How Women in STEM Have Changed My Life

It’s easy to feel overwhelmed or lost as a young woman studying engineering. Thankfully, there is an amazing community of women in STEM who will empower you when you’re feeling down, remind you of your potential, and celebrate your achievements alongside you.

Sanjana Subramanian | stem | WOMEN IN STEM
Image: Sanjana Subramanian

Words by Sanjana Subramanian

The most difficult part of my first semester at Columbia University’s School of Engineering (my first semester of online Columbia engineering) was the lack of community I felt. I’ve always enjoyed working with others on schoolwork, but those “others” didn’t exist yet. It was incredibly isolating, and even when you’re outgoing it’s hard to overcome the fatigue of meeting people on Zoom.

Around the beginning of finals season, I had my first bout of imposter syndrome. Imposter syndrome is the kind of thing you hear about a lot in university emails — there are workshops on how to overcome it, academic advisors ask about your experiences with it. Awareness events and open discourse are supposed to remind you that you’re not the only student suddenly doubting your talents and skills. You weren’t the only one who didn’t understand that reading or that lecture.

It didn’t work for me though, the workshops and advisor check-ins. Mostly because I didn’t go to them. I was struggling, but I felt like devoting time to anything other than studying would only make me feel idle. I also felt like I knew the way out. I needed to remind myself that I was a good engineer, even if gen. ed. engineering classes were getting the best of me. But, again, projects take time and my motivation to create was being stifled by my instinct to prioritize what I considered “productive”.

Sanjana Subramanian | stem | WOMEN IN STEM
Photo: Sanjana Subramanian

While I was aware of what I was going through, I had very little idea of how to change it. So, I called Izzy. I didn’t know her well at the time, but we go to the same school and she’s a fellow STEM girl. There’s something specific about experiencing imposter syndrome as a woman in science that feels especially intimidating. You don’t just question your skills, but your identity. Even if I can do everything the person next to me can, do I really fit?

Izzy reminded me I do, indeed, fit. She didn’t know much about me either, but we had talked enough to hear each other get passionate about our respective interests and goals. I left our conversation with clear goals of what I wanted for myself this year, outside of academics. I felt empowered and ready to put love and energy into the projects I’d had on my mind that I’d just been too nervous to begin. At one point, Izzy asked me to consider if there was anything else I could see myself doing.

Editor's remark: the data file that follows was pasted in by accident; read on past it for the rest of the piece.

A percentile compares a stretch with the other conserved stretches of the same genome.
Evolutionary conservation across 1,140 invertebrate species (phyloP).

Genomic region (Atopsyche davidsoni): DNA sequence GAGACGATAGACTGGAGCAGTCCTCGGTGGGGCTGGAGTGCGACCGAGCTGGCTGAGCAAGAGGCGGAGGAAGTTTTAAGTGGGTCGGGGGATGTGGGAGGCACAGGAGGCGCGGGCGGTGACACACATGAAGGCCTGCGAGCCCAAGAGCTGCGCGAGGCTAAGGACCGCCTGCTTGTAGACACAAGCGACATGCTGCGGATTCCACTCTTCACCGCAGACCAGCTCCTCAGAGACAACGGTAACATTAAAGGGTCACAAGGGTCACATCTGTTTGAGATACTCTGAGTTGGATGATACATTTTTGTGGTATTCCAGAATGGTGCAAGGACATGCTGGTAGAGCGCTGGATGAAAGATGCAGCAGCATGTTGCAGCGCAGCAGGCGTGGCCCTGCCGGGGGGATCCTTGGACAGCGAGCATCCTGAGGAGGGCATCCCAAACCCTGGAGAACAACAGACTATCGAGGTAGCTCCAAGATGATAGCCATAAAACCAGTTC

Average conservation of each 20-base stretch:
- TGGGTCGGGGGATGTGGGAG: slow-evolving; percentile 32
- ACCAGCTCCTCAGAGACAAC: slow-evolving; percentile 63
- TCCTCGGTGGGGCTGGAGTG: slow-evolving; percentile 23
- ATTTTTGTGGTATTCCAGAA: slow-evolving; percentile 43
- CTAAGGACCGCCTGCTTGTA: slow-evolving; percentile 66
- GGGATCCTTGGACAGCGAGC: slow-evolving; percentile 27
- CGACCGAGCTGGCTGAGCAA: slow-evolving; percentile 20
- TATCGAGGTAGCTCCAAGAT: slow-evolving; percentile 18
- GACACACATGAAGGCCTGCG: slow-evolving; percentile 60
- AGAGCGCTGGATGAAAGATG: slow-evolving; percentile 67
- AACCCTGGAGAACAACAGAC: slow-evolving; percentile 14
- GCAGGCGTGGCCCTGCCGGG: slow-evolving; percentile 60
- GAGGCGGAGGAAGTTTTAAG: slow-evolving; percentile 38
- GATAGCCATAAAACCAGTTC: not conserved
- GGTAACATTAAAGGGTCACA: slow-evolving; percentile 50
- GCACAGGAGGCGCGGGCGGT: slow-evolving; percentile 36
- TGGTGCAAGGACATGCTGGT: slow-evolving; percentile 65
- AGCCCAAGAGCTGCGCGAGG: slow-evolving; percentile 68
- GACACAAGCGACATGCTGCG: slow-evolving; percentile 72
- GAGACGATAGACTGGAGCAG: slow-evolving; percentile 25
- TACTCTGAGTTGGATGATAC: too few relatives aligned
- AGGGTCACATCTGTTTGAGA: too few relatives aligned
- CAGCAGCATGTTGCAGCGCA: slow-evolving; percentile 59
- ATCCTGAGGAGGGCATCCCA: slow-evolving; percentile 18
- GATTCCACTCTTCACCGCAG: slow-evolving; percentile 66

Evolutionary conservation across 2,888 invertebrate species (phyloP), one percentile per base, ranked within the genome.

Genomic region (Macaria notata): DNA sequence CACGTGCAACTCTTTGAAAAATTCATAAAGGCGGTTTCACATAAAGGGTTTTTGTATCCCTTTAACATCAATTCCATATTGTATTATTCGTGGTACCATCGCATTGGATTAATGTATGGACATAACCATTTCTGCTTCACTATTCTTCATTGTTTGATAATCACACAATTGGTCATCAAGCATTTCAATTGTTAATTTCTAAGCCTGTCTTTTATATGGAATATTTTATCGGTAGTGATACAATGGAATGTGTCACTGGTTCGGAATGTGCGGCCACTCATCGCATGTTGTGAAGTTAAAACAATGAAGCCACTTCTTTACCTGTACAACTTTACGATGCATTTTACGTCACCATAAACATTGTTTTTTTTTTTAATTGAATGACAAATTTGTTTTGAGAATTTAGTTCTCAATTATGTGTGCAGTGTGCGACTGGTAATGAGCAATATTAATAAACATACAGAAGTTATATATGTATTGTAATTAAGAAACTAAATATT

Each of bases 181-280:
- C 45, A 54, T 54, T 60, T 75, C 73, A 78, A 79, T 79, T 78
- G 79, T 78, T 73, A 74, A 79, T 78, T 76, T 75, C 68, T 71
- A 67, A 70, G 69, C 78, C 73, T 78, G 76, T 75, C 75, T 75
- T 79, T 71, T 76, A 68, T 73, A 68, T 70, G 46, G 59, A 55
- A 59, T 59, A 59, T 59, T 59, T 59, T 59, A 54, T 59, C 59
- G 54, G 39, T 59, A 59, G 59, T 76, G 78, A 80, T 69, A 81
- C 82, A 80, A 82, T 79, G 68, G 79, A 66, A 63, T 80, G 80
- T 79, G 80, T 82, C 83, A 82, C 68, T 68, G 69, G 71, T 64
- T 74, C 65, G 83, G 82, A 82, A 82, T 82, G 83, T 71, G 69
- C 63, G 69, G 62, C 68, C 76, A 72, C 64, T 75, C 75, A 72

Absolutely not.

Sanjana Subramanian | stem | WOMEN IN STEM
My mom, Tamri Gupta. (private photo)

Science means the world to me, and the scientific space is where I feel the most comfortable, the most confident. I believe in my abilities to plan, measure, and solder, and it feels good to imagine something and then watch it be built in front of you. It’s your hands doing the work, but once the whole thing is over you realize you don’t remember any of it happening. It’s why every high school science fair project seemed like so much work before I actually started any of it, and by the time I’d done my last presentation I was aching for the next science fair season.

Truthfully, the “seeming like so much work” part might’ve convinced me to skip one or two years if it weren’t for my mother. She, a program manager and another woman in STEM, reminded me that I loved that work. It was good that there was a lot — there was more to love. She knew the argument would work on me, I imagine, because it works on her. She jokingly complains about how many meetings she has every day, how she wants to quit and live on a farm somewhere, but she’d get bored. Watching her manage so many people on so many different teams, always making sure the project is done when it needs to be, is where I think I get my ambition from.

The label “women in STEM” doesn’t just describe a set of people, but a
community. It’s made up of peers who fuel your aspiration, role models who remind you of your talent. They all tell you to keep moving. I wouldn’t be where I am without the First Women, the Mae Jemisons; the Unsung Women, the Lise Meitners; the thousands of women in science throughout history whose names we don’t know, but whose work impacts us nonetheless. More so, I wouldn’t be where I am without the women I go to school with, work with, dream with. Because of them, I remain ambitious, excited.

February 11th was International Women and Girls in Science Day. To the women and girls dreaming and building and experimenting: all my love and thanks goes out to you.

Sanjana Subramanian | stem | WOMEN IN STEM

Sanjana Subramanian is a mechanical engineering student at Columbia University. She is especially interested in the refugee crisis, astronomy, and Gossip Girl (xoxo).

Connect with her here:
Instagram: @sanjana4112


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